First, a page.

We all know that the sun comes out as the Tennis starts, and this week was no different. Swarms of sports fans from across Europe, but, seemingly, mainly Italy, dress up in tennis supporter clothes and traipse eastward to the Monte-Carlo Country Club, spilling off the pavements as they traipse.

On Wednesday there were so many of them milling about outside the Tourism Office that I was unable to make it onto the number 5 bus, even though I was in touching distance, almost missing an important haircut appointment at Monte-Carlo Bay.

The number 5 buses are specially designed to have a great deal of room for wheel wells and luggage racks but very few seats, and there’s no door at the rear. Going uphill, the 5 serves CHPG and as almost all the seats face backwards anyone who was not ill when they started out is quite sick and unsteady on their feet on arrival.

I mention this because I have the impression that very few readers make use of the bus service, which in theory could be a very good way of getting about, were it not for all the cars and SUVs blocking the streets, so this may be new information for many.

I went back to standing in front of the Tourism Office. There used to be a bench here but it was taken away because it encouraged people to sit down, which is unacceptable, apparently, in the same way that free buses encouraged people to “take advantage.”

As I stood waiting for a 6 which has more doors, and seats, I noticed how almost all the private cars and SUVs had only one person, the driver. It goes without saying that this phenomenon adds immensely to Monaco’s congestion problems which are now so bad that the Principality’s much-vaunted longevity tables are threatened by lung disease and heart attacks.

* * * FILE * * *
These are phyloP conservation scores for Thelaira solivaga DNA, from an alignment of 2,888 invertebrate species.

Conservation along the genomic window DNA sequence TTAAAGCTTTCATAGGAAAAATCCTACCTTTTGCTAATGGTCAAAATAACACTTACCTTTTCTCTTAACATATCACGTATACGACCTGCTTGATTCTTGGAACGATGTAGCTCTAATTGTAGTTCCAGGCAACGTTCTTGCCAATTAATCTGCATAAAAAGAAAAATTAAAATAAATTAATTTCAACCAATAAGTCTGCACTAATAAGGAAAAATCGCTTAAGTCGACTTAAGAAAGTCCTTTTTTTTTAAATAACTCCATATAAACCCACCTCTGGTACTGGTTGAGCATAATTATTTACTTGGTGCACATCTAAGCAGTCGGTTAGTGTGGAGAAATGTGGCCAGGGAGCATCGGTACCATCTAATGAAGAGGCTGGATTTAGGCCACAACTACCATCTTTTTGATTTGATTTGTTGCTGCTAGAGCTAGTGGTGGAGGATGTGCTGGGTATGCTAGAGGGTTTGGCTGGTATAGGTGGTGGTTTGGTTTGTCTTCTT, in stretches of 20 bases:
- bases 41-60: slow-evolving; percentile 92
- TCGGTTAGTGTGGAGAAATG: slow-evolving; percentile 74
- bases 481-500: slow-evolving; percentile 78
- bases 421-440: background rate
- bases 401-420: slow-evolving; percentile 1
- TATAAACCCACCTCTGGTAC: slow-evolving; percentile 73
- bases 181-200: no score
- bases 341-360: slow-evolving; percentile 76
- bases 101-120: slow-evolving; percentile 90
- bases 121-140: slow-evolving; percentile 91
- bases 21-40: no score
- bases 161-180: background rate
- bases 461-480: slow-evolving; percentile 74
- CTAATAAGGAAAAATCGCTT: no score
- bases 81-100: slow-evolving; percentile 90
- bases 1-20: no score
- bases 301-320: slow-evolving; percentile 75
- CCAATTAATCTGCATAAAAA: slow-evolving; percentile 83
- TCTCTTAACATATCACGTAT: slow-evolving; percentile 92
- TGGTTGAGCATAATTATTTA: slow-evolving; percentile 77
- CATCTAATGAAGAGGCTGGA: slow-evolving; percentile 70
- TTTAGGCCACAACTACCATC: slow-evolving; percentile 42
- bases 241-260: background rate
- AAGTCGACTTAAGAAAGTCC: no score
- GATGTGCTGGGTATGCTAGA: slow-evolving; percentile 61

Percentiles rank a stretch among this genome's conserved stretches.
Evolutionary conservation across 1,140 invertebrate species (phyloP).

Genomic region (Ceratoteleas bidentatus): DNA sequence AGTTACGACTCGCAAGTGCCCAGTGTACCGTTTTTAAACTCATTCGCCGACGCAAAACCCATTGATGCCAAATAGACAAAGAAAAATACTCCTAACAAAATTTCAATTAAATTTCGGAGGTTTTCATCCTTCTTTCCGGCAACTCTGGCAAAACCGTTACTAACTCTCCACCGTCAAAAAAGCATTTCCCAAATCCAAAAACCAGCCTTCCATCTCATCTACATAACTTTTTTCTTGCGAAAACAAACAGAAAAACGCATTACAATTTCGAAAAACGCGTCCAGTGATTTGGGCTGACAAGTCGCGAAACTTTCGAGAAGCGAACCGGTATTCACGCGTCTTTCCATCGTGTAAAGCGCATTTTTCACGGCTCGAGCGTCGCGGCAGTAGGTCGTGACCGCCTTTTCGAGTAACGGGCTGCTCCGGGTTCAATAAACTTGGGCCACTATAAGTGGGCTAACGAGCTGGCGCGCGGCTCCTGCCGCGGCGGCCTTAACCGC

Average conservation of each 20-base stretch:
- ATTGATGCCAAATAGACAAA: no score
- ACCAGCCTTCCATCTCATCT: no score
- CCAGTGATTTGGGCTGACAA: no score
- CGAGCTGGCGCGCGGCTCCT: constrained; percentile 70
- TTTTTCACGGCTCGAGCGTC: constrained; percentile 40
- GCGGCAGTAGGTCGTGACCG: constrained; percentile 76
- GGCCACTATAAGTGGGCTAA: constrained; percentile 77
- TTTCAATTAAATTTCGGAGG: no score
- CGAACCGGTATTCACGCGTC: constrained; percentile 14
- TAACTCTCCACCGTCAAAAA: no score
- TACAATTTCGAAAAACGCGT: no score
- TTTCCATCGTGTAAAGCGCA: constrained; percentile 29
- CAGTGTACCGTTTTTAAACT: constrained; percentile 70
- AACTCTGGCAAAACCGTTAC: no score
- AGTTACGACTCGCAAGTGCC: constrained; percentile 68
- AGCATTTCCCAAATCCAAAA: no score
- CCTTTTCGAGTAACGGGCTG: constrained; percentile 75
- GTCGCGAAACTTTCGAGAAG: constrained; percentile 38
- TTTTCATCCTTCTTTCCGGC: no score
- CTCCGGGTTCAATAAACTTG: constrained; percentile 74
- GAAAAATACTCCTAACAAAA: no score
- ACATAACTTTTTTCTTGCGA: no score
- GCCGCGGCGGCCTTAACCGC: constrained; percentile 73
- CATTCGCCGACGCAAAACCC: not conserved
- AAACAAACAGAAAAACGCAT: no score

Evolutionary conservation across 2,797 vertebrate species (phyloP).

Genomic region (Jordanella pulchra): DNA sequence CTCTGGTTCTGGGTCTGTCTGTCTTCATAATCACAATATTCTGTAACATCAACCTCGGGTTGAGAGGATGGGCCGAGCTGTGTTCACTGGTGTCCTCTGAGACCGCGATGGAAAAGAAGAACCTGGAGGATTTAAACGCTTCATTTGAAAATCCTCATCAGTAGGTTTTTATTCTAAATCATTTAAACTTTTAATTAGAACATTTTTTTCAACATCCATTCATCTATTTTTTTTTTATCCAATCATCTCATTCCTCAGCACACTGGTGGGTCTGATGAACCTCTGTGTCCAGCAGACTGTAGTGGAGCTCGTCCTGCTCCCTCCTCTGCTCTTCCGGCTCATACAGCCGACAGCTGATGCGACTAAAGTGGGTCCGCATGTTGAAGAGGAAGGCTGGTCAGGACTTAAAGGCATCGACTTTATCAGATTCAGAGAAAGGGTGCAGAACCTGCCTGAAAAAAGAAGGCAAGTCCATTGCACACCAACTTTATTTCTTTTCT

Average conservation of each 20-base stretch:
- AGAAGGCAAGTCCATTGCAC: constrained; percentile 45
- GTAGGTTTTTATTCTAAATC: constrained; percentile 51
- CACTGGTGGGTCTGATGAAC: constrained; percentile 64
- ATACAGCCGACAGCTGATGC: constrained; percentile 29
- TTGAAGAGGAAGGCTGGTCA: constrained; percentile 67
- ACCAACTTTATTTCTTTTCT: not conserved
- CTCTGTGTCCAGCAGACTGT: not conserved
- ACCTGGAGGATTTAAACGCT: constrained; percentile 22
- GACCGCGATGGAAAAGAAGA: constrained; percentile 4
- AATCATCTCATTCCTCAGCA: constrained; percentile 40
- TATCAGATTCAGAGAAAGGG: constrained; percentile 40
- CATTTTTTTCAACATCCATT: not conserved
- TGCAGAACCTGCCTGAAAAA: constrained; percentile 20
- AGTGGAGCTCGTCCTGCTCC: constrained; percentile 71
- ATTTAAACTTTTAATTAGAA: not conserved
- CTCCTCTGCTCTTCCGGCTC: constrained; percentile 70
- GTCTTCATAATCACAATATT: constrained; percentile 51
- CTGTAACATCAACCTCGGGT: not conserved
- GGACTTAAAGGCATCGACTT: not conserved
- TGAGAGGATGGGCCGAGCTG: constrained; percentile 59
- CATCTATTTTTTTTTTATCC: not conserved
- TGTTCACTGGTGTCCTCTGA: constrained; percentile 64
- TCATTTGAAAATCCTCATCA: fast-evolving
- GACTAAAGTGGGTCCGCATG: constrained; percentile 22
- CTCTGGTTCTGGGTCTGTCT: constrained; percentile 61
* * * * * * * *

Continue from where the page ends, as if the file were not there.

Why, oh why, do very wealthy people have to take their vehicles just 300 metres when they could so easily walk?

I am lost for any understanding. Perhaps readers can write in and tell me. It would make a change from complaining about imagined racial slurs and chauvinism.

In the meantime I popped into the Casino, where it’s all gone seriously downhill since James Bond days. There is virtually no dress code, although I did see one chap in shorts stopped from entering.

The only people dressed up are the croupiers. The Casino tourists were all dressed in casual clothes and it was difficult to tell the girls from the boys, a far cry from the golden days of the 50s when no-one dared ask the origin of cash over 10,000 euros and elegance was part of the game.

Alas, we live in democratic times. Air travel is affordable and workers have time off enough to visit foreign parts.

Monte-Carlo has joined Buckingham Palace and Disneyland as must-see venues and the Principality has become a victim of its own success.

When I came out in the early hours it was raining and the tourists had been washed away by a steady downpour. For a moment, it could have been 1953.

Monte-Carlo Diary is published in the interests of editorial diversity, and any views or opinions expressed or implied by the author are not necessarily those of the publishers